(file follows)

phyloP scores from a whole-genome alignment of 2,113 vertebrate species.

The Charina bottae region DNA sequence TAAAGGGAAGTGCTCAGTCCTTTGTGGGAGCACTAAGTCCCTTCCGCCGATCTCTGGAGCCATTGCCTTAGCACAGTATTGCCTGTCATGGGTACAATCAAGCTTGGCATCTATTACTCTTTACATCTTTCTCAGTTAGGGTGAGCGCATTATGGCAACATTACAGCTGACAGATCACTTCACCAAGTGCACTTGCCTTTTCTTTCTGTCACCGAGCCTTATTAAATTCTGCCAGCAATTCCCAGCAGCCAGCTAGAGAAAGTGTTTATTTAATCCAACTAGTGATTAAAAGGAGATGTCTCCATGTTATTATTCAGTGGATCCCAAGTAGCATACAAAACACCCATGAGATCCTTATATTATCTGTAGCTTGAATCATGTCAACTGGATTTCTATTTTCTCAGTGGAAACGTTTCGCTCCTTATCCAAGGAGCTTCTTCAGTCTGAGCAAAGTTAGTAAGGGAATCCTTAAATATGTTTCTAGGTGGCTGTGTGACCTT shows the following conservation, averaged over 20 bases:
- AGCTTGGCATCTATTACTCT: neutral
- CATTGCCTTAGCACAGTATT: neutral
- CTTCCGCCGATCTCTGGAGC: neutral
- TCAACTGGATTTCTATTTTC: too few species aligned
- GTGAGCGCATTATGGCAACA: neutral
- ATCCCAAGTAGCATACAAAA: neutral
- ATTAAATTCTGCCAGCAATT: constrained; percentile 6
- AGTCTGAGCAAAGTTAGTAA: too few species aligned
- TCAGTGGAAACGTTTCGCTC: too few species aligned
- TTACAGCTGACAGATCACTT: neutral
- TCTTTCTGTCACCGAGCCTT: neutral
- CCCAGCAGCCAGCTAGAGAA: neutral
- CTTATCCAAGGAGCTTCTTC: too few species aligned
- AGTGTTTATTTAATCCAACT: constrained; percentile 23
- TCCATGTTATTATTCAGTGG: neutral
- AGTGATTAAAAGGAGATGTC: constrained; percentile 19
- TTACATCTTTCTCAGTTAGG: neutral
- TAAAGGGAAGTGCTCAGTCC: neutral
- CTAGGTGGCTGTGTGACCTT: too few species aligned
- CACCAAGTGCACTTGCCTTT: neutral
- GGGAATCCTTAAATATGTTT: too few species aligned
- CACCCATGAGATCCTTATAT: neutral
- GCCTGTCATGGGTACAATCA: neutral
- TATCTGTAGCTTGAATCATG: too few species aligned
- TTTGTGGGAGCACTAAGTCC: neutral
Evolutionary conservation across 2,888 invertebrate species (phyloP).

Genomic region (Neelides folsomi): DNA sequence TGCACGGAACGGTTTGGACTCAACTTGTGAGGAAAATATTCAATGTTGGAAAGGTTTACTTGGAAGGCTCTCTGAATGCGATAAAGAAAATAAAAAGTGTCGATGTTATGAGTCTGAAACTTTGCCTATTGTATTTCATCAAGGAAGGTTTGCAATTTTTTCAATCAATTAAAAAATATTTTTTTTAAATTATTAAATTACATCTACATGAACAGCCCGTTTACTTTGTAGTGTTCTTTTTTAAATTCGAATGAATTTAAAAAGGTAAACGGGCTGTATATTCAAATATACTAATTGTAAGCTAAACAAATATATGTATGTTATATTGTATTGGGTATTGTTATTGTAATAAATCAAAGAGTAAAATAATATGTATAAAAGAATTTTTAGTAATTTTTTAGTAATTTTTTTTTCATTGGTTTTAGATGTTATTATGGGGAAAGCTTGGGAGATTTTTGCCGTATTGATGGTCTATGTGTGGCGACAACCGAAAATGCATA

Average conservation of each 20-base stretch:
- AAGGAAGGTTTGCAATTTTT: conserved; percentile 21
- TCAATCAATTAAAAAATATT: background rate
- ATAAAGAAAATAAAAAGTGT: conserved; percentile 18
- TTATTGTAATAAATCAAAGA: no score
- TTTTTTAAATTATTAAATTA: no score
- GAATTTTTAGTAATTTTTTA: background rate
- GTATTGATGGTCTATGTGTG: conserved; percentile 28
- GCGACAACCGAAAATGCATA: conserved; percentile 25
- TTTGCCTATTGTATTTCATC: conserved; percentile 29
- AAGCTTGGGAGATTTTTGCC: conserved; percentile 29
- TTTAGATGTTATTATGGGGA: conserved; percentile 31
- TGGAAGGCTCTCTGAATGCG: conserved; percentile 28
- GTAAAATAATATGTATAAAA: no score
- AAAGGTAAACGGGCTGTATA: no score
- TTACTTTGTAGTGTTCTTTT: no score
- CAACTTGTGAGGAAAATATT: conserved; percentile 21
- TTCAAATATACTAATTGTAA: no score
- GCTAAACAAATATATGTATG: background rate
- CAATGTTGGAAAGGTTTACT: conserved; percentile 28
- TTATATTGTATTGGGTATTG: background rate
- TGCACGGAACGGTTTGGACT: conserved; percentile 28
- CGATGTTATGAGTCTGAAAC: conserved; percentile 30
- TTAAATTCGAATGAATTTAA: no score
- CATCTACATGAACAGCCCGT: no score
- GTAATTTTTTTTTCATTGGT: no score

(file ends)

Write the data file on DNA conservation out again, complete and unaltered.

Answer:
phyloP scores from a whole-genome alignment of 2,113 vertebrate species.

The Charina bottae region DNA sequence TAAAGGGAAGTGCTCAGTCCTTTGTGGGAGCACTAAGTCCCTTCCGCCGATCTCTGGAGCCATTGCCTTAGCACAGTATTGCCTGTCATGGGTACAATCAAGCTTGGCATCTATTACTCTTTACATCTTTCTCAGTTAGGGTGAGCGCATTATGGCAACATTACAGCTGACAGATCACTTCACCAAGTGCACTTGCCTTTTCTTTCTGTCACCGAGCCTTATTAAATTCTGCCAGCAATTCCCAGCAGCCAGCTAGAGAAAGTGTTTATTTAATCCAACTAGTGATTAAAAGGAGATGTCTCCATGTTATTATTCAGTGGATCCCAAGTAGCATACAAAACACCCATGAGATCCTTATATTATCTGTAGCTTGAATCATGTCAACTGGATTTCTATTTTCTCAGTGGAAACGTTTCGCTCCTTATCCAAGGAGCTTCTTCAGTCTGAGCAAAGTTAGTAAGGGAATCCTTAAATATGTTTCTAGGTGGCTGTGTGACCTT shows the following conservation, averaged over 20 bases:
- AGCTTGGCATCTATTACTCT: neutral
- CATTGCCTTAGCACAGTATT: neutral
- CTTCCGCCGATCTCTGGAGC: neutral
- TCAACTGGATTTCTATTTTC: too few species aligned
- GTGAGCGCATTATGGCAACA: neutral
- ATCCCAAGTAGCATACAAAA: neutral
- ATTAAATTCTGCCAGCAATT: constrained; percentile 6
- AGTCTGAGCAAAGTTAGTAA: too few species aligned
- TCAGTGGAAACGTTTCGCTC: too few species aligned
- TTACAGCTGACAGATCACTT: neutral
- TCTTTCTGTCACCGAGCCTT: neutral
- CCCAGCAGCCAGCTAGAGAA: neutral
- CTTATCCAAGGAGCTTCTTC: too few species aligned
- AGTGTTTATTTAATCCAACT: constrained; percentile 23
- TCCATGTTATTATTCAGTGG: neutral
- AGTGATTAAAAGGAGATGTC: constrained; percentile 19
- TTACATCTTTCTCAGTTAGG: neutral
- TAAAGGGAAGTGCTCAGTCC: neutral
- CTAGGTGGCTGTGTGACCTT: too few species aligned
- CACCAAGTGCACTTGCCTTT: neutral
- GGGAATCCTTAAATATGTTT: too few species aligned
- CACCCATGAGATCCTTATAT: neutral
- GCCTGTCATGGGTACAATCA: neutral
- TATCTGTAGCTTGAATCATG: too few species aligned
- TTTGTGGGAGCACTAAGTCC: neutral
Evolutionary conservation across 2,888 invertebrate species (phyloP).

Genomic region (Neelides folsomi): DNA sequence TGCACGGAACGGTTTGGACTCAACTTGTGAGGAAAATATTCAATGTTGGAAAGGTTTACTTGGAAGGCTCTCTGAATGCGATAAAGAAAATAAAAAGTGTCGATGTTATGAGTCTGAAACTTTGCCTATTGTATTTCATCAAGGAAGGTTTGCAATTTTTTCAATCAATTAAAAAATATTTTTTTTAAATTATTAAATTACATCTACATGAACAGCCCGTTTACTTTGTAGTGTTCTTTTTTAAATTCGAATGAATTTAAAAAGGTAAACGGGCTGTATATTCAAATATACTAATTGTAAGCTAAACAAATATATGTATGTTATATTGTATTGGGTATTGTTATTGTAATAAATCAAAGAGTAAAATAATATGTATAAAAGAATTTTTAGTAATTTTTTAGTAATTTTTTTTTCATTGGTTTTAGATGTTATTATGGGGAAAGCTTGGGAGATTTTTGCCGTATTGATGGTCTATGTGTGGCGACAACCGAAAATGCATA

Average conservation of each 20-base stretch:
- AAGGAAGGTTTGCAATTTTT: conserved; percentile 21
- TCAATCAATTAAAAAATATT: background rate
- ATAAAGAAAATAAAAAGTGT: conserved; percentile 18
- TTATTGTAATAAATCAAAGA: no score
- TTTTTTAAATTATTAAATTA: no score
- GAATTTTTAGTAATTTTTTA: background rate
- GTATTGATGGTCTATGTGTG: conserved; percentile 28
- GCGACAACCGAAAATGCATA: conserved; percentile 25
- TTTGCCTATTGTATTTCATC: conserved; percentile 29
- AAGCTTGGGAGATTTTTGCC: conserved; percentile 29
- TTTAGATGTTATTATGGGGA: conserved; percentile 31
- TGGAAGGCTCTCTGAATGCG: conserved; percentile 28
- GTAAAATAATATGTATAAAA: no score
- AAAGGTAAACGGGCTGTATA: no score
- TTACTTTGTAGTGTTCTTTT: no score
- CAACTTGTGAGGAAAATATT: conserved; percentile 21
- TTCAAATATACTAATTGTAA: no score
- GCTAAACAAATATATGTATG: background rate
- CAATGTTGGAAAGGTTTACT: conserved; percentile 28
- TTATATTGTATTGGGTATTG: background rate
- TGCACGGAACGGTTTGGACT: conserved; percentile 28
- CGATGTTATGAGTCTGAAAC: conserved; percentile 30
- TTAAATTCGAATGAATTTAA: no score
- CATCTACATGAACAGCCCGT: no score
- GTAATTTTTTTTTCATTGGT: no score